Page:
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Subject:Re: observation of tech writer status From:Andrew Plato <gilliankitty -at- yahoo -dot- com> To:"TECHWR-L" <techwr-l -at- lists -dot- raycomm -dot- com> Date:Wed, 30 Oct 2002 14:17:50 -0800 (PST)
"Sean Hower" <> wrote ...
> Hi all.
> I know that there are on-going discussions about how tech writers don't get any
respect (whether it's true or not is another issue), but a couple recent
situations puts a slight twist to this tired topic.
> The first was a comment made when I was talking about why a coworker could view
files in a directory but couldn't copy files into the directory. I started
talking about read and write permissions. The response "Now that's a tech
A tech writer who has taken the time to really know his/her employer's products
and technologies is an exceptionally valuable resource. And writers who are good
at what they do, usually become valuable resources rather quickly.
Its clear that you have made that transition from the "wordsmith" in the office
to valuable, integrated resource at the company.
However, most writers simply aren't in this space. They hunker down in their
cubicles and consternate night and day over single-sourcing, FrameMaker
templates, and style guides - things that evoke zero interest in the rest of the
organization. Hence, they get tagged as the "wordsmith" or "secretary" because
they are not an integrated information resource.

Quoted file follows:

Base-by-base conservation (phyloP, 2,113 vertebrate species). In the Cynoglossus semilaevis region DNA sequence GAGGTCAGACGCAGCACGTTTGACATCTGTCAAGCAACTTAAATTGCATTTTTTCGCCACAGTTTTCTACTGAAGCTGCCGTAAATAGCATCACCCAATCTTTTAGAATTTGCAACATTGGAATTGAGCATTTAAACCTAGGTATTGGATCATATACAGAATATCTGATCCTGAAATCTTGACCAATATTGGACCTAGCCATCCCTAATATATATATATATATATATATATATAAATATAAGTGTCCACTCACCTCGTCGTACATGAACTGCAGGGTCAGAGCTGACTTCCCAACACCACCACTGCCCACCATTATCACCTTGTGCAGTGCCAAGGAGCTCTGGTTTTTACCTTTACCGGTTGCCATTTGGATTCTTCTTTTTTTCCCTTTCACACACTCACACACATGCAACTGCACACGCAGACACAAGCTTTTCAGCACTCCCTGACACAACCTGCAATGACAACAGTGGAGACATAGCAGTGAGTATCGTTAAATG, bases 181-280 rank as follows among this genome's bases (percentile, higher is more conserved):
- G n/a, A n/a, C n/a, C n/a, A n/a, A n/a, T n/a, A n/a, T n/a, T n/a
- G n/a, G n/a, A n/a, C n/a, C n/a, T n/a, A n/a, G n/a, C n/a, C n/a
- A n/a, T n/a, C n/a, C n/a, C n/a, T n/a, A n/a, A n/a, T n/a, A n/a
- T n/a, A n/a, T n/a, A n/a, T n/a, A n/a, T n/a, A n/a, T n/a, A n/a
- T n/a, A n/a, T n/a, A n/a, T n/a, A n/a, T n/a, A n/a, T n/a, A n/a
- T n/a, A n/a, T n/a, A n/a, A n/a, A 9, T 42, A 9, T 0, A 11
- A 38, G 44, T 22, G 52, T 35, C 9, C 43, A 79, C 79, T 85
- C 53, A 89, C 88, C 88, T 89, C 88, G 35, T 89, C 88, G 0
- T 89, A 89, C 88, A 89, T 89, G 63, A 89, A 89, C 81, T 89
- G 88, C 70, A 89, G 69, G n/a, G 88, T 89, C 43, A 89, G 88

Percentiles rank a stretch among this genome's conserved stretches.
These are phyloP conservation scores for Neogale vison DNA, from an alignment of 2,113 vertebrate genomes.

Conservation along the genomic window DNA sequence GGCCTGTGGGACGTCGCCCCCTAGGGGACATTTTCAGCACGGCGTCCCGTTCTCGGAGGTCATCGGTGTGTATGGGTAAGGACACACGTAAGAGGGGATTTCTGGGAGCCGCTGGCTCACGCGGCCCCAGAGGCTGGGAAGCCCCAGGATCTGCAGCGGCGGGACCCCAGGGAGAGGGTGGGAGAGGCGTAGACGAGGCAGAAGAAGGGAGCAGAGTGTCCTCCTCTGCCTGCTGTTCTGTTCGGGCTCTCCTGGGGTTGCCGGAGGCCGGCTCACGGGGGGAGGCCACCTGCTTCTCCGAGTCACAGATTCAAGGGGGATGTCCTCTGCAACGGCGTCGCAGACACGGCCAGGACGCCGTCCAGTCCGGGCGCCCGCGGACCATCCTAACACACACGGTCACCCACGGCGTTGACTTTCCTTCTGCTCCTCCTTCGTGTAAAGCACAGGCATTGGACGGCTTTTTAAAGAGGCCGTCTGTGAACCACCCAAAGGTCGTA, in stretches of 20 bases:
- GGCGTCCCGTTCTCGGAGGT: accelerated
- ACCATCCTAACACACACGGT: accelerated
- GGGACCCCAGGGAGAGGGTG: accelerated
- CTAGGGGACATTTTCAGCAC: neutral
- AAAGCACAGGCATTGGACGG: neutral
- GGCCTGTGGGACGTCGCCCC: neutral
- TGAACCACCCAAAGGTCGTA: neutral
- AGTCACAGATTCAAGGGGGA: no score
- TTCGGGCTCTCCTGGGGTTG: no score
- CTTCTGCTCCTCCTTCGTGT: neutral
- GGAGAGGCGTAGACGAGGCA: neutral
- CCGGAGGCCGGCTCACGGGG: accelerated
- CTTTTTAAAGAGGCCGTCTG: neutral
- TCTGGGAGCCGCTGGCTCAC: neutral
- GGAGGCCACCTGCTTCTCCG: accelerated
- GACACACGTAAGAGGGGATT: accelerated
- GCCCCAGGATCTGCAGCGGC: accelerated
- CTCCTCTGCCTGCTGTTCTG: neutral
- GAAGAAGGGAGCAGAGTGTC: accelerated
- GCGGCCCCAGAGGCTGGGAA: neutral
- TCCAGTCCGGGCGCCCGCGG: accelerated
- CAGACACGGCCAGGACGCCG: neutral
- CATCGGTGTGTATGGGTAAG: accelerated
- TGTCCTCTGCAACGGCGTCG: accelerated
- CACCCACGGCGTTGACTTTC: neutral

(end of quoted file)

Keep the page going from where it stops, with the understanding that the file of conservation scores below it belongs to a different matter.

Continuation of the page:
This isn't to say tool or method skills aren't useful, they just aren't portable.
Those skills are the base things you should do in your sleep. The skills that
people really care about it your ability to master information.
How do you become an integrated, valuable resource? People ask me this a lot. And
I say its mostly a personality/work ethic issue. Some people simply do not want
to challenge themselves and learn. Hence they hover close to those things they
feel comfortable doing - like fiddling with fonts or adjusting FrameMaker styles.
As such, they are of limited value to the organization because they can't offer
more than a limited set of skills.
There is nothing wrong with this, but people who demand comfort need to become
comfortable with being ignored. You can't make a difference if you keep doing the
same thing over and over again. Its when you leave your comfort zone and start
really learning things that people will respect you and look to you for help.
Didn't some moron write a book about this? Who slobbered on my cheese or
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